Reykjavík [104] is the capital and largest city of Iceland and with an urban area population of around 200,000, it is the home of the vast majority of Iceland’s inhabitants. It is the centre of culture and life of the Icelandic people as well as being one of the focal points of tourism in Iceland. The city itself is spread out, with sprawling suburbs. The city centre, however, is a very small area characterized by eclectic and colourful houses, with good shopping, dining, and drinking. There is no need to tip anyone, despite all too many restaurants and shops having tip jars besides their cash register. Off-road driving (in all of Iceland) is illegal and huge fines are imposed when you are caught.When it started to develop as a town in the 18th century, Reykjavík had already been inhabited for almost a thousand years. Legend has it that the first permanent settler in Iceland was a Norwegian named Ingólfur Arnarson. He is said to have thrown his seat pillars into the sea en route to Iceland, and decided to settle wherever the pillars were found. The pillars washed up in Reykjavík, and so that was where he set up his farm.Although the story of Ingólfur Arnarson is not widely believed to be true by modern historians, it’s clear that Reykjavík was one of the very first settlements in Iceland. Archaeological remains confirm that people were living there around the year 871, and for the first few centuries of Icelandic settlement Reykjavík was a large manor farm. Its fortunes steadily waned as other centres of power increased in importance. By the 18th century, the farm of Reykjavík was owned by the king of Denmark (under whose domain Iceland fell at the time). In 1752, the estate was donated to a firm, Innríttingarnar, led by Icelandic politician Skuli Magnusson. Innríttingarnar were meant to become an important industrial exporter and a source of development in Iceland, and their main base was in what is now the heart of Reykjavík. Although the company didn’t achieve all its high ideals, it did lay the foundations of Reykjavík as it is today. In 1786, Reykjavík got a trading charter and it soon started to grow in importance.The year 1801 is when Reykjavík went from being the largest town in the country to its capital. That year a new supreme court, Landsyfirríttur, was set up in the city after the abolition of Alaingi (which no longer had any legislative functions). The same year the office of the Bishop of Iceland was founded in Reykjavík, merging the bishoprics of Hólar and Skálholt. In 1845, Alaingi was re-founded as an advisory council to the king on the affairs of Iceland, located in Reykjavík and in 1874 it regained legislative powers. As the sovereignty of the country grew, so too did Reykjavík, which by the beginning of the 20th century had been transformed from a small trading and fishing village to a fully fledged capital.The Second World War was a boom era in Reykjavík. The city wasn’t directly affected by the many horrors of the war, but the occupation of Iceland by first the UK and later the US provided increased employment opportunities and inflows of cash that enabled the rapid expansion and modernisation of the Icelandic fishing fleet. Reykjavík was a leader in this development and it grew very rapidly in the years following the war. New suburbs were built and the city started to reach across municipal limits, subsuming various surrounding communities. The city continued expanding until the financial collapse of 2008. Due to its young age, and in particular its rapid expansion in the late 20th century, Reykjavík is very different from the other Nordic capitals. It lacks their grand buildings and the picturesque old quarters. Instead it has come to resemble cities on Canada’s east coast with their sprawling suburbs and big motorways, as was recommended by the urban planners of the post-World War 2 era. Nevertheless Reykjavík has a charm of its own, quite unique, shaped by the dualistic nature of this place which still doesn’t seem to have made up its mind on whether it’s a small town or a big city.Up to date weather information from the Icelandic Met Office: [105].The weather in Reykjavík is notoriously unpredictable. One minute the sun may be shining on a nice summers day, the next it may change into a windy, rainy autumn. Temperatures in Reykjavík are quite bland: They don’t go very high in the summer, nor do they go much below zero during winter. It follows that the differences between seasons are relatively small compared to what people experience on either side of the Atlantic. January is the coldest month and usually has some snow, while there is frequently no snow on the ground during Christmas in December. Summer is without a doubt the favorite season of most Reykjavík inhabitants. Many of them seem to imagine their city is slightly warmer than it really is and it takes little to get them to start wearing shorts and t-shirts, or to go sunbathing in parks. Don’t think too much about how silly it may seem, just join them in enjoying the season!Wind is the main problem with the Reykjavík weather. The city is quite open to the seas, and the winds can be strong and chilling to the bone. Windy spots generally feel significantly colder than those with more shelter.Two airports serve the Reykjavík area, one for international flights and another for domestic flights. They are 50 km away from each other.Keflavík International Airport (Icelandic: Keflavíkurflugvallur, IATA: KEF, ICAO: BIKF) [106]International Airport is Iceland’s main international airport, and is located 50 km southwest of Reykjavík, in the town of Keflavík. Note that WOW Air is now out of business as of 20 March 2019. Some of the international airlines flying to Keflavík include:To travel between the airport and Reykjavik city center:Reykjavík Airport (Icelandic: Reykjavíkurflugvallur, IATA: RKV, ICAO: BIRK)Sterna [110] and Reykjavík Excursions [111] operate regular bus service from West Iceland, South Iceland and Akureyri. If you find yourself in other parts of the country, it will be difficult to find a direct bus route to Reykjavík. The best option, if relying on buses, is to first get into the aforementioned regions and catch a bus to Reykjavík from there. This will probably require an overnight stay.Three main roads serve as entry points into Reykjavík: If you’re driving into town from South Iceland or West Iceland, beware of some quite heavy traffic jams on Sundays when people are going back home after a weekend away. This mainly applies during the summer, and becomes even worse on Mondays after three-day weekends, not to mention if the weather has been good.There are rental car services all over Iceland, and many in Reykjavík. The cheapest car at the cheapest dealer you may find would average out to about 5500 ISK each day. If you intend to just stay in Reykjavík, renting a car is not necessary as the bus system is great and it is easy to walk around. If you plan to leave Reykjavík and go to the countryside, then renting a car is the best way to experience Iceland. It is much cheaper to rent a car from the facility next to the BSI Bus Station (Hertz, Europcar and several local agencies have a presence here) than from Keflavik Airport.Several cruise liners stop in Reykjavík each summer, mostly arriving in Sundahafn which is 3 kilometers east from the city centre. Cruise Iceland is a website run by several companies that service cruise liners in the country and has a list of companies that sail to Iceland: [112].Reykjavík itself is not served by any ferries, but if you have an abundance of time it is possible to take the Smyril Line (a cruise company based out of the Faroe Islands) from Hirtshals or Esbjerg to Seyaisfjaraur (a small town on the east of Iceland), via Tórshavn. This service is on the expensive side, and puts you on the other side of the country. However, it offers the possibility of bringing a car, which can be one of the best ways to travel around Iceland. If you take the ferry and drive from Seyaisfjaraur to Reykjavík, you should plan to spend the night somewhere along the way.Of course, if you have a boat capable of crossing the Atlantic it is possible to sail to Reykjavík. Check with the port authority, the United Ports of Faxaflói [113], to find out about harbour options.Walking in Reykjavík is highly recommended, as many attractions are within walking distance from the hotel area. The city is very beautiful, and the sidewalk and pathway system is first-rate. Reykjavík drivers are in general very friendly, and will sometimes stop for you even when there is no crossing facility.Unknown to many tourists a very long and scenic pathway for walking and cycling circles almost the whole city. A good starting point is anywhere where the city touches the sea. The path leads by an outdoor swimming pool, a sandy beach, a golf course, and a salmon river.Reykjavík has a public bus system that is clean and reliable, called Stra¦tó [114]. The price of a single fare for adults within the capital area is 470 ISK. The price for kids aged 6-18 is 210 ISK. 0-5 years old ride for free. When paying with cash, please note that our drivers cannot give any change (May 2017). Travelers that are going to spend couple of days in the capital, can also get one or three day passes. These passes can be used without limit in the capital area through the date which is stated on the pass. The prices for the passes are: One day pass: 1,560 ISK (Oct 2017) and Three-day pass: 3,650 ISK (Oct 2017). If you need to switch buses to get to your final destination, ask the driver for a transfer ticket (skiptimiai), which is valid for the next 75 minutes on any bus. The exchange ticket is only necessary when customers pay for fares via cash or bus tickets. If you are using a 1 or 3 day pass you can just show your pass.If you’re staying outside the city centre it may be best best to get a Reykjavík City Card, which allows unlimited access to the buses, along with free access to several museums, some discounts and free internet at the hostel. The ‘City’ cards are available at the Tourist Information Center inside City Hall, and also at some hotels. A one-day card costs 3500 kr., two days costs 4700 kr., and three days costs 5500 ISK (April 2016). Other possibilities include buying 11 tickets for 3,000 kr., a 1-day pass at 800 kr. or a 3-day pass at 2,000 kr. If you’re staying for longer you can buy a long-term pass: A green pass lasts a month and costs 11,750 ISK. (Oct 2017), a red pass is for three months and costs 25,700 ISK (Oct 2017) and a blue pass lasts 9 months and costs 61,000 ISK (Oct 2017).Stra¦tó drives to various places around Iceland. Buses that travel outside the capital usually have a blue and yellow color. These buses accept cards, cash (they can give change) and bus tickets. Passengers pay for the fares on board of the bus. The prices between location varies on how many districts the passenger travels through. The capital area is one district and every trip within the capital area costs a single fare. 440 ISK or 1 bus ticket. So, when traveling outside the capital, passengers pay for each district they travel through. For example: A trip from Reykjavík to Akureyri is through 22 districts. Therefore, the price to Akureyri is 9,680 ISK (which is 440 x 22) or 22 bus tickets. The trip between Reykjavík and Keflavík International Airport is through four districts and the price is 1.760 ISK or 4 bus tickets.Hlemmur and La¦kjartorg are the main bus interchanges in central Reykjavík, with buses that can take you to any part of the city. The Stra¦tó system has buses going all the way east to Selfoss and north to Akranes, the former leaving from Mjódd and the latter from Háholt. Both of these stations can be reached from Hlemmur.Note that while most areas of Reykjavík and the neighboring towns are accessible by bus, the last buses leave around 11pm and the city has no night buses.Driving in Reykjavík is the preferred method for most residents there. As a tourist though, you should be able to manage without a car if you’re only staying in the city. Driving is recommended though for travel outside of Reykjavík and its suburbs. Note that many streets in central Reykjavík are one-way only and some of them are closed to cars in good weather.Compared to most other modern European cities, Reykjavík actually manages to have a reasonable number of parking spaces, especially for a city that boasts the most cars per capita in the world. If you’re in the centre and can’t find a place to park, there are big parking lots by the harbour and in front of Kolaportia (the flea market). Parking spaces in the city centre generally have parking meters charging between 80 and 340 kr. per hour. The city recently introduced a new type of meters and you can now pay by card if you don’t have coins on you. In the city center parking is arranged into 4 parking zones which are all clearly identified on blue signs P1, P2, P3, P4. Parking must be paid 0900-1800 Monday to Saturday. Central meters should be in every block or at least corner. The machine can be set for various languages. It is important to note that you must enter the license plate number of your car into the machine. Coins or credit cards accepted. The price per hour is ISK340 in P1, ISK170 in P2, and lower for the other zones (2018). You can also pay for a whole day, which is sometimes cheaper than the hours you want… handy if you are staying downtown with the car parked. You can also come and go on the same parking payment since your license plate number has been entered on the receipt, as long as you repark in the same zone you paid for. The fine for not paying is ISK2400 if paid within 7 days. It can be difficult to find street parking in evenings when residents are using it.The main taxi companies in Reykjavík are City Taxi (+354 422 2222), Hreyfill-Ba¦jarleiair (+354 588 5522) and BSR (+354 561 0000). All taxis are metered and most are very clean and comfortable, but be warned that travelling by taxi is one of the most expensive ways of getting around Reykjavík. There is a start fee of 600-700 kr. and a fee of 200-400 kr. per kilometer. Taking a taxi is, however, the best way to get home after a night on the town. Paying by card is not a problem, nor is splitting the bill. You can either order a taxi by phone or find one at a taxi rank, of which there are several in the city. In central Reykjavík there is one rank by La¦kjargata and another by Hallgrímskirkja or in front of Harpa Concert Hall on the waterfront.It is easy to get around Reykjavík by bicycle, if you can deal with sometimes strong headwinds and a few hills. There are not many dedicated bicycle paths and so most cycling is done on the street or on the sidewalk (both are legal). When cycling on the street you must obey the same traffic rules as cars. When cycling on the sidewalk it’s important to be considerate of people who are walking there, they have the right of way. Where there are specially marked paths for cyclists these are frequently shared with pedestrians, with a painted white line indicating the division between the two forms of transport. In these cases the narrower section is the bicycle path. Dedicated bicycle paths are a new phenomenon in Reykjavík but their number is increasing every year. These mostly link the city centre with the suburbs.Bicycles can be rented at the following locations:Reykjavík’s old town is small and easy to walk around. The houses have some very distinct features, most notably their brightly colored corrugated metal siding. Plan to spend at least a couple hours just wandering around, taking in the city. And for further feasts of the eyes, there are several museums and art galleries in the city, most of them within easy reach of the downtown area.A forested hill that is situated east of Reykjavík airport. It contains the building Perlan, where there are panoramic views over the city. There are many paths in the forest some of which lead to nearby Fossvogur cemetary. During the Second World War the United States Army occupation force built various bunkers on the hill. Remnants of them can be found close to the Bowling alley Keiluhallin.Along the southwestern coast of Reykjavík there is a path along the sea that leads from the neighbourhood of Vesturba¦r and further along the southern coast to the Nauthólsvík beach and a–skjuhlía. The path continues to Fossvogur Valley.Along the boundaries of Reykjavík and Kópavogur there is a long, narrow, green area and a path for pedestrians and cyclists. Keflavík (pronounce it “kep-la-vik”) is a town in Southwest Iceland that is home to the country’s international airport. The population is approximately 13,000.Keflavík International Airport (Icelandic: Keflavíkurflugvallur) (IATA: KEF) (ICAO: BIKF), . Keflavik is easily accessible from the airport. Simply follow signs indicating “Keflavik.” The airport is about 5 km away from the town proper.The town itself is small and easily explored on foot.Transport between the airport and Reykjavik city is by road only. The distance is 50 km. A new fast freeway (dual carriageway road) was opened 2008. The buses have a timetable adapted to the flight schedule. They go to and from the Reykjavik bus terminal, taking around 45 minutes. To get to the domestic airport a bus change is needed at the bus terminal.Whale watching tours leave from the harbor. These tours generally last about 3 hours and see dolphins, orca, minke and humpback whales. There is also a festival of lights in late August. Numerous walking paths lead out from town, including a stone path along the water that meanders several miles past seabirds to the lighthouse on the point.There are plenty of things to do and see in Keflavik. The town is fairly close to the Blue Lagoon and is often chosen by travellers for that particular reason. Keflavik has a one of a kind historical Viking museum, Viking World, along with many other things to see and do.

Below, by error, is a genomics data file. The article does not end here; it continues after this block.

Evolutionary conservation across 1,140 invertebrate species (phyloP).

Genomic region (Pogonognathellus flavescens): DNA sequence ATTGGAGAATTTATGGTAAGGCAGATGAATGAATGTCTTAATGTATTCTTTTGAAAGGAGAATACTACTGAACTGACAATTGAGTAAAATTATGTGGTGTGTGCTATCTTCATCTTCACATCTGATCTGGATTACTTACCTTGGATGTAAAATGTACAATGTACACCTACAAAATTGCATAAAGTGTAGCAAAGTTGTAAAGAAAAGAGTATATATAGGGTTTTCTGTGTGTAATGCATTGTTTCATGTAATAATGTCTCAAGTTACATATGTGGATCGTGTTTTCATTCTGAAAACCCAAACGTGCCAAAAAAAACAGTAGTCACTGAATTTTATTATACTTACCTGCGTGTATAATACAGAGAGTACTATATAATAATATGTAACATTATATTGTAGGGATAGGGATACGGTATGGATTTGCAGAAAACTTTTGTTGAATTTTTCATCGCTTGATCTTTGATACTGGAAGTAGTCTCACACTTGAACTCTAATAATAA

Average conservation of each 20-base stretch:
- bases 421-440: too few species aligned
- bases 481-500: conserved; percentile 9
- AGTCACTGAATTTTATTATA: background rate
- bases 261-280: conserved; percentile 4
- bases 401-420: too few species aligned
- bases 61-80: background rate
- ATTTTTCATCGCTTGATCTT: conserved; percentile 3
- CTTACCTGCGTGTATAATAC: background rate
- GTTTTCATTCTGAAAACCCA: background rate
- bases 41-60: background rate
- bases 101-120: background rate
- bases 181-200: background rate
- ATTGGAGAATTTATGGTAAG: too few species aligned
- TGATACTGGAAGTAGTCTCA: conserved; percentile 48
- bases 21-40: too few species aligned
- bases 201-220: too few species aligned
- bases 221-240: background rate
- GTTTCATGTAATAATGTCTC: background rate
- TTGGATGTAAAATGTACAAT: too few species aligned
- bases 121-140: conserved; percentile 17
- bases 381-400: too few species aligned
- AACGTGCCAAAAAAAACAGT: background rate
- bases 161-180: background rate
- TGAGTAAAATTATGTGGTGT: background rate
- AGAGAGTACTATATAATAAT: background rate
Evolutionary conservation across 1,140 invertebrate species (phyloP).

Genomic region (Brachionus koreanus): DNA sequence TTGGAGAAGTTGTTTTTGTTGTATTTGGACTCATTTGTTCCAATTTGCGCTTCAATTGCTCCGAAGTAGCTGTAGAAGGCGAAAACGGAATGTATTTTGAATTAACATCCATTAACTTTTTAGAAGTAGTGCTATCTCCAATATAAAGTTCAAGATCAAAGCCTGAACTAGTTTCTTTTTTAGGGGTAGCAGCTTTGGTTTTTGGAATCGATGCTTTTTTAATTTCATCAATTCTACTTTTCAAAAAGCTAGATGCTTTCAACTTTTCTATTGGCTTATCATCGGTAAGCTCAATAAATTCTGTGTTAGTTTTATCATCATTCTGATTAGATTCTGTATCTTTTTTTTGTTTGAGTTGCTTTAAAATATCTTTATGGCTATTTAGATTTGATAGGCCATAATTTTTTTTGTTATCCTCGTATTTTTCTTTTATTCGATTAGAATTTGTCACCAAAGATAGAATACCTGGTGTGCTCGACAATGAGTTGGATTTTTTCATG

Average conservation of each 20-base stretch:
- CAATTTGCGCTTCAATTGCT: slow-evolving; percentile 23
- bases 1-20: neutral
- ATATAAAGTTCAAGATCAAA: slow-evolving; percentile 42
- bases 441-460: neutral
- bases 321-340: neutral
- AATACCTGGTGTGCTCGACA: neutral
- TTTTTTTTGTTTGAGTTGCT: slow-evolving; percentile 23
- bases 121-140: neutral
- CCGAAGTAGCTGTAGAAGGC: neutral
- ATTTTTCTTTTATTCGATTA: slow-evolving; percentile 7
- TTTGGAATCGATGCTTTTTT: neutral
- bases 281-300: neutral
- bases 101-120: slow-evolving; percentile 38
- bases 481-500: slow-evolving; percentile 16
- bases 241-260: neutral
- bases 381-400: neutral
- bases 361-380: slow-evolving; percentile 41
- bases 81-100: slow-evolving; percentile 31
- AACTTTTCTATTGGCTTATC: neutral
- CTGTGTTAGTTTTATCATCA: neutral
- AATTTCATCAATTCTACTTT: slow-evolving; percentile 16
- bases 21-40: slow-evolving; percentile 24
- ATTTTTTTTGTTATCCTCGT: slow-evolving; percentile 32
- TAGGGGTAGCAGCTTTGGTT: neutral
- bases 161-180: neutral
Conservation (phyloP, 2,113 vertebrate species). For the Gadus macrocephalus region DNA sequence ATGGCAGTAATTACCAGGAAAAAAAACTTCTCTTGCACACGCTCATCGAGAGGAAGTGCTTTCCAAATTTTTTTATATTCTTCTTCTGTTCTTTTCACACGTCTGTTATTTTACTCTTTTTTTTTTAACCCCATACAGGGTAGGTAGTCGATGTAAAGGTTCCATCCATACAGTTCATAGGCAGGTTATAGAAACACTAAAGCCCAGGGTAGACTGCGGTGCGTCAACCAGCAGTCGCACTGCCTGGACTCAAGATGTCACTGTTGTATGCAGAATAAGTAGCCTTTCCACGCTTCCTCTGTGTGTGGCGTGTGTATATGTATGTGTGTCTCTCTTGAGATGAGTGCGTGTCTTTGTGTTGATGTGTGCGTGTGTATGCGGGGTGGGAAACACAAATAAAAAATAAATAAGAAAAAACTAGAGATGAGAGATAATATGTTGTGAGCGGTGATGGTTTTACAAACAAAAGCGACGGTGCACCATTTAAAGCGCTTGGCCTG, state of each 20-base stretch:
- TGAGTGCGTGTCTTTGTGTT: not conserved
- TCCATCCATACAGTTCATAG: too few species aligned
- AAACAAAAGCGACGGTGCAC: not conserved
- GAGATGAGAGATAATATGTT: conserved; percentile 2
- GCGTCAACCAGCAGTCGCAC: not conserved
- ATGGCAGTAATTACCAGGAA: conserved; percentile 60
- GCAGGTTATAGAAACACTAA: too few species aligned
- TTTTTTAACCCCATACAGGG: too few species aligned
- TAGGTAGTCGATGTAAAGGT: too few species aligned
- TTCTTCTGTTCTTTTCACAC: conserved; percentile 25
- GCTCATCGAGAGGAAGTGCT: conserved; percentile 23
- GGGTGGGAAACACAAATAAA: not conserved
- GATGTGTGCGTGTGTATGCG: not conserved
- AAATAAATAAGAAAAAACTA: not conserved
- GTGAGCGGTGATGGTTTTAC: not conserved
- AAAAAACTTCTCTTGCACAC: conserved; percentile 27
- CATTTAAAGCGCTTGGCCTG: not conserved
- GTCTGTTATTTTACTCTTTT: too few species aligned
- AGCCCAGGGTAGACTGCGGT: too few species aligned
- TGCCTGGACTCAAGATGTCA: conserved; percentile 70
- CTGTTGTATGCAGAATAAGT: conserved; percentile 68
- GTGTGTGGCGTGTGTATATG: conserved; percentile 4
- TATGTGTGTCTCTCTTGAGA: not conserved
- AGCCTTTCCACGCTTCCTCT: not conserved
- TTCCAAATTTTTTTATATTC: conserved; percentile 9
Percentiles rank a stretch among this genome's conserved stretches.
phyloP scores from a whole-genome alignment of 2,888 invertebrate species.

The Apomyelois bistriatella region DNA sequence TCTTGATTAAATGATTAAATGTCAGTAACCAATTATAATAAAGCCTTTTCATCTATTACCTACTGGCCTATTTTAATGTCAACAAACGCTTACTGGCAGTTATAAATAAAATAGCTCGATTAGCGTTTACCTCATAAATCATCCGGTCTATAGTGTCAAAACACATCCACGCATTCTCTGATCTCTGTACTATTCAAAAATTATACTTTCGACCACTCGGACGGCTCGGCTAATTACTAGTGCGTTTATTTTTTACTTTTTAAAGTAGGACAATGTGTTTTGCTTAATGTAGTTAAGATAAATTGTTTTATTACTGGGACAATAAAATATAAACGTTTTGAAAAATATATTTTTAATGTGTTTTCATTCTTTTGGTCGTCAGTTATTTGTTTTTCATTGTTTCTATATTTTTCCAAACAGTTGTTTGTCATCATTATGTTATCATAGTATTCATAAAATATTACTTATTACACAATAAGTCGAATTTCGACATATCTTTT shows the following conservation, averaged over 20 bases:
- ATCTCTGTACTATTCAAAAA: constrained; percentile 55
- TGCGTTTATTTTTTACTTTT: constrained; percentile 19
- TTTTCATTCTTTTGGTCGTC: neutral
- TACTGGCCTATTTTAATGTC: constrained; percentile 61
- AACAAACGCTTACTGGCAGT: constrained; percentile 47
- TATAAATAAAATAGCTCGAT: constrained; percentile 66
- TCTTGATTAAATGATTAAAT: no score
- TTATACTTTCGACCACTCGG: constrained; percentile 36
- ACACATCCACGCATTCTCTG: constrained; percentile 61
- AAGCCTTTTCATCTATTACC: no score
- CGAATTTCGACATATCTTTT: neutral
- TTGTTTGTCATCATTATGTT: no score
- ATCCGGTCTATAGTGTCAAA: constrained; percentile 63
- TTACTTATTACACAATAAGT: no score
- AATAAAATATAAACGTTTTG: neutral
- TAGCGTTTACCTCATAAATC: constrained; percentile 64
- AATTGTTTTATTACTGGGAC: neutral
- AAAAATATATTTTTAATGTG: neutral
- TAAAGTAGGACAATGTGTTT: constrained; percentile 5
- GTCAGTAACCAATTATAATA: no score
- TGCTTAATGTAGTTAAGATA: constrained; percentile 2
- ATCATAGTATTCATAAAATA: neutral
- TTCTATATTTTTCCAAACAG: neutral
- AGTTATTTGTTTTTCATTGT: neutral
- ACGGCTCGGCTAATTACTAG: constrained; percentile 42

Airport: KEF Keflavik International Airport Cities in Iceland

Country: Iceland